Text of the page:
Video interview with DeWitt Jackson, World War II hero, winner of two Bronze Stars, and a Purple Heart. DeWitt Jackson was born in Fountain Inn, SC, in 1920, and in this interview Mr. Jackson speaks of his life, growing up as a child of a sharecropper in the 1920's and 1930's, and the difficulties he faced as a young African American getting an education. He talks about attenting the historic Bettis Academy and Junior College in Edgefield, SC. Mr. Jackson discusses going into the service, his training, being a rifleman in the 371st Infantry Regiment of the 92nd Division, and fighting in Italy during World War II. He tells how he was injured. Mr. Jackson proceeds to talk about returning from war, and the difficulties of coming home and facing racism and segregation in the 1940's. After living in Indiana for many years, Mr. Jackson gives details of returning to upstate SC and starting a job as a cook at Furman University in the early 1970's. He reflects on his time working at Furman. He mentions Furman basketball player, Clyde Mayes. Mr. Jackson talks about the changes in the South throughout his life, and he compares life in Indiana to life in Greenville, SC. He finishes his interview with stories of his mother being a midwife in the 1920's and 30's.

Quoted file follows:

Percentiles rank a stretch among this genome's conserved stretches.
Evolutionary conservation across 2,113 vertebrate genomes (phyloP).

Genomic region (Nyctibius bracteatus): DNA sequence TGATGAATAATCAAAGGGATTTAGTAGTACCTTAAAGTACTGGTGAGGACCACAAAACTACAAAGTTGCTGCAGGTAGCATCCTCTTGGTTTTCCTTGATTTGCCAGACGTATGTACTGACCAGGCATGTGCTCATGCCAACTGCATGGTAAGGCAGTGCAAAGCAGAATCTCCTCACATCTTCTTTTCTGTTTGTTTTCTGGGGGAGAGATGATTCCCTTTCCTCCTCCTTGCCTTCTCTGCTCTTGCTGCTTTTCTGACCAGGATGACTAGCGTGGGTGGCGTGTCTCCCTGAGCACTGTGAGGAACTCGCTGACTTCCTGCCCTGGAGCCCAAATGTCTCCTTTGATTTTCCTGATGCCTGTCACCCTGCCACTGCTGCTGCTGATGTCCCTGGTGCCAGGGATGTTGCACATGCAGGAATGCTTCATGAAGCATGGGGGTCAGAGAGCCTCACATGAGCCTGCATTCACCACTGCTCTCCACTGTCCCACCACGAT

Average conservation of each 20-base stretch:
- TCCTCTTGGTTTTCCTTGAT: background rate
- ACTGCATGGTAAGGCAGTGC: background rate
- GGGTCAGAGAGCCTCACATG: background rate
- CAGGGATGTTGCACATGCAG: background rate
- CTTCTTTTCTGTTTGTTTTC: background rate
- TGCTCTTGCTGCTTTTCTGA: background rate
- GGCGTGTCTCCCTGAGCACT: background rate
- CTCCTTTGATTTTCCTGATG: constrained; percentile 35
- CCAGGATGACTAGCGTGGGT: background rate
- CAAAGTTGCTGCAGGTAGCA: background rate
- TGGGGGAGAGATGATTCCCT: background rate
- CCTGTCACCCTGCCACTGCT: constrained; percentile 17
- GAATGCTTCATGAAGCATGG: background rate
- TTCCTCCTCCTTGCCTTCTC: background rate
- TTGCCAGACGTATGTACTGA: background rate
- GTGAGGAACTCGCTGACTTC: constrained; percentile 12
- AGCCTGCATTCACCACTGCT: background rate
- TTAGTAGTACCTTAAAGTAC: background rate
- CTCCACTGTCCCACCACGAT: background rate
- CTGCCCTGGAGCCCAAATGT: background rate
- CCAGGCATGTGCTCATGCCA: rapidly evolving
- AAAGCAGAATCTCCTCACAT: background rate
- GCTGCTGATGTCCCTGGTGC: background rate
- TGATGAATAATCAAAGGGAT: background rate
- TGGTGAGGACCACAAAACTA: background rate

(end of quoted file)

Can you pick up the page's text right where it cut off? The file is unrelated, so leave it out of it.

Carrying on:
City and State
Oral histories; Segregation; World War II; African-American soldiers; Furman University; Greenville (S.C.)
Jackson, DeWitt and Tollison, Courtney, "DeWitt Jackson Oral History" (2005). Furman University Oral Histories. 44.
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